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How to Unstuff Your Packed Pantry or Freezer

A woman holding a bowl of apples and picking a jar off the shelf in a pantry.
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Shopping patterns certainly changed last year, causing many of us to load up on tons of pasta and canned foods. If your pantry or freezer is overflowing, it’s time to take an inventory and find some recipes to use up all those extra groceries!

It’s a good idea to regularly take stock of what you have in your pantry. This way, you won’t waste food or accidentally buy more of the stuff you already have. Plus, planning meals that will use up all the nonperishables and frozen foods you already have will help you save on groceries for a few weeks.

Unstuff That Packed Pantry

There are two main problems with packed pantries and stuffed deep freezers. One is that most people have no idea what they’ve got in there, and the other is that the ingredients are so random, it’s hard to know what the heck to do with them.

So if you have a stray can of cream of mushroom or neatly stacked packets of ramen in the back of your cupboard, we can help. Even those frozen chicken breasts, pork tenderloins, and ground beef have a purpose, and we’ll give you the rundown.

How to Take a Pantry and Freezer Inventory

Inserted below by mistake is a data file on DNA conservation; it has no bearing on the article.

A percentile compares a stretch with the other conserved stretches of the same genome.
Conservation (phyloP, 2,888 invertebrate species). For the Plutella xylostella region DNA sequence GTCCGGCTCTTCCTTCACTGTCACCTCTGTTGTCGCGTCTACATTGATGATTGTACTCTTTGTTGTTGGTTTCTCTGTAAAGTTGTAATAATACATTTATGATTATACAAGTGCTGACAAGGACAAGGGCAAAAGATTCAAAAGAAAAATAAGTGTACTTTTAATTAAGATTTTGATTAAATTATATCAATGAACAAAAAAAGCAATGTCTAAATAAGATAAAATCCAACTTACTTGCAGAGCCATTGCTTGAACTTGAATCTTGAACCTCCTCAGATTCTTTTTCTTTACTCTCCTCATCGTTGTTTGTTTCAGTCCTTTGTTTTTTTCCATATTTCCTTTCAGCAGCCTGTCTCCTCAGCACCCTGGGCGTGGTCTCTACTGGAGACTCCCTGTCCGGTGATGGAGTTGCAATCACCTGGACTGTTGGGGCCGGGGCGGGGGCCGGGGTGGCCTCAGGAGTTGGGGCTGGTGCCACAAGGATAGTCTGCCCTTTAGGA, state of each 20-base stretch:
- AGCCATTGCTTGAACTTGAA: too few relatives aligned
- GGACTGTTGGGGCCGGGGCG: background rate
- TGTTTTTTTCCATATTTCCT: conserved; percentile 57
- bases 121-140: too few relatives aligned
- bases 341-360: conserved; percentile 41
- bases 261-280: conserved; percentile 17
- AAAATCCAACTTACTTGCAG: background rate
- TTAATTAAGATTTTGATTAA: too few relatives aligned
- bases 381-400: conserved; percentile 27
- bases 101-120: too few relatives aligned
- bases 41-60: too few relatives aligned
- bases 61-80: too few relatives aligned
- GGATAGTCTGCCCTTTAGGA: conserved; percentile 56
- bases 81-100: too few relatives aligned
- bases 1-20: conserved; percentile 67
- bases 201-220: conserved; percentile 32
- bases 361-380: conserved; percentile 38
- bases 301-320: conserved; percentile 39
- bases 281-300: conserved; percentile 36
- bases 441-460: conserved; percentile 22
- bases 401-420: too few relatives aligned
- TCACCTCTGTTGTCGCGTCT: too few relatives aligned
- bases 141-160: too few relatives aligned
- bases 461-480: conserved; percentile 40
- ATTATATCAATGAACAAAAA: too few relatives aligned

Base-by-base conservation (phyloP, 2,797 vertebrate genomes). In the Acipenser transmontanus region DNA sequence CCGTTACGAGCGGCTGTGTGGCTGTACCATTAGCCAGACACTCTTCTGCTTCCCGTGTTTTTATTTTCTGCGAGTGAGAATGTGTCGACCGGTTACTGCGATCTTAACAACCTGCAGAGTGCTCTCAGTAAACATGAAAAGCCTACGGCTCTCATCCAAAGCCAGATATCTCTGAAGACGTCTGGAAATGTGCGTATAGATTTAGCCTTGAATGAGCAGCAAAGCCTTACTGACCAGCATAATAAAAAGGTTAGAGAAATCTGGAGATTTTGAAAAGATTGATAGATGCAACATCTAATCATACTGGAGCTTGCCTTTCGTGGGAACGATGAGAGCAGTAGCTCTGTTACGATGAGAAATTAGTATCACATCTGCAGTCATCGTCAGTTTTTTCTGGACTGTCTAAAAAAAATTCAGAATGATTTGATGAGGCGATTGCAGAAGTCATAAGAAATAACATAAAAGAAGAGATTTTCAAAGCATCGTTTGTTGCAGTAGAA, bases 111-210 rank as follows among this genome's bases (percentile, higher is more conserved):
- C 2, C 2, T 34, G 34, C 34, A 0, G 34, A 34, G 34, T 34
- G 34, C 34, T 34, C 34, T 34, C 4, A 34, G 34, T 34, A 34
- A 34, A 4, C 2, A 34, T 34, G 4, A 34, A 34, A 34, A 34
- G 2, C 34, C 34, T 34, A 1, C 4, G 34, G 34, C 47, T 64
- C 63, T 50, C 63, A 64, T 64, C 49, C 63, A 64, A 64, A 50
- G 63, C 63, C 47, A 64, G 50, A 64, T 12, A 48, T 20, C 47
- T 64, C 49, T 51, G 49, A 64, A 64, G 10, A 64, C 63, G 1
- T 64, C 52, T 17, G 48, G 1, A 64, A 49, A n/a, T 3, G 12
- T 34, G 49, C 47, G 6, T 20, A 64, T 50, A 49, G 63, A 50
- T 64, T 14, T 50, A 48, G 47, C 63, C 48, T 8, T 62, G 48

A woman reading the back of a canned good.
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Taking inventory of the food you have on hand is a great way to save money and reduce waste. In fact, we recommend you do this at least once or twice a year.

This process might take a few hours, depending on how much stock you have. To get started, grab a pen and paper, and maybe throw on a little music to lighten the mood during this not-so-exciting task.

Organize your list by zone, like the pantry, storage cabinet, or freezer, further by category like meat, produce, bread, pasta. Pick one location and start from there. Remove all contents from the zone and lay them out on the counter.

From there, start writing down all the contents by name, including the amount of each item and the use by date. If anything is expired, you can put it aside, empty the contents, then recycle the cans or cardboard boxes later.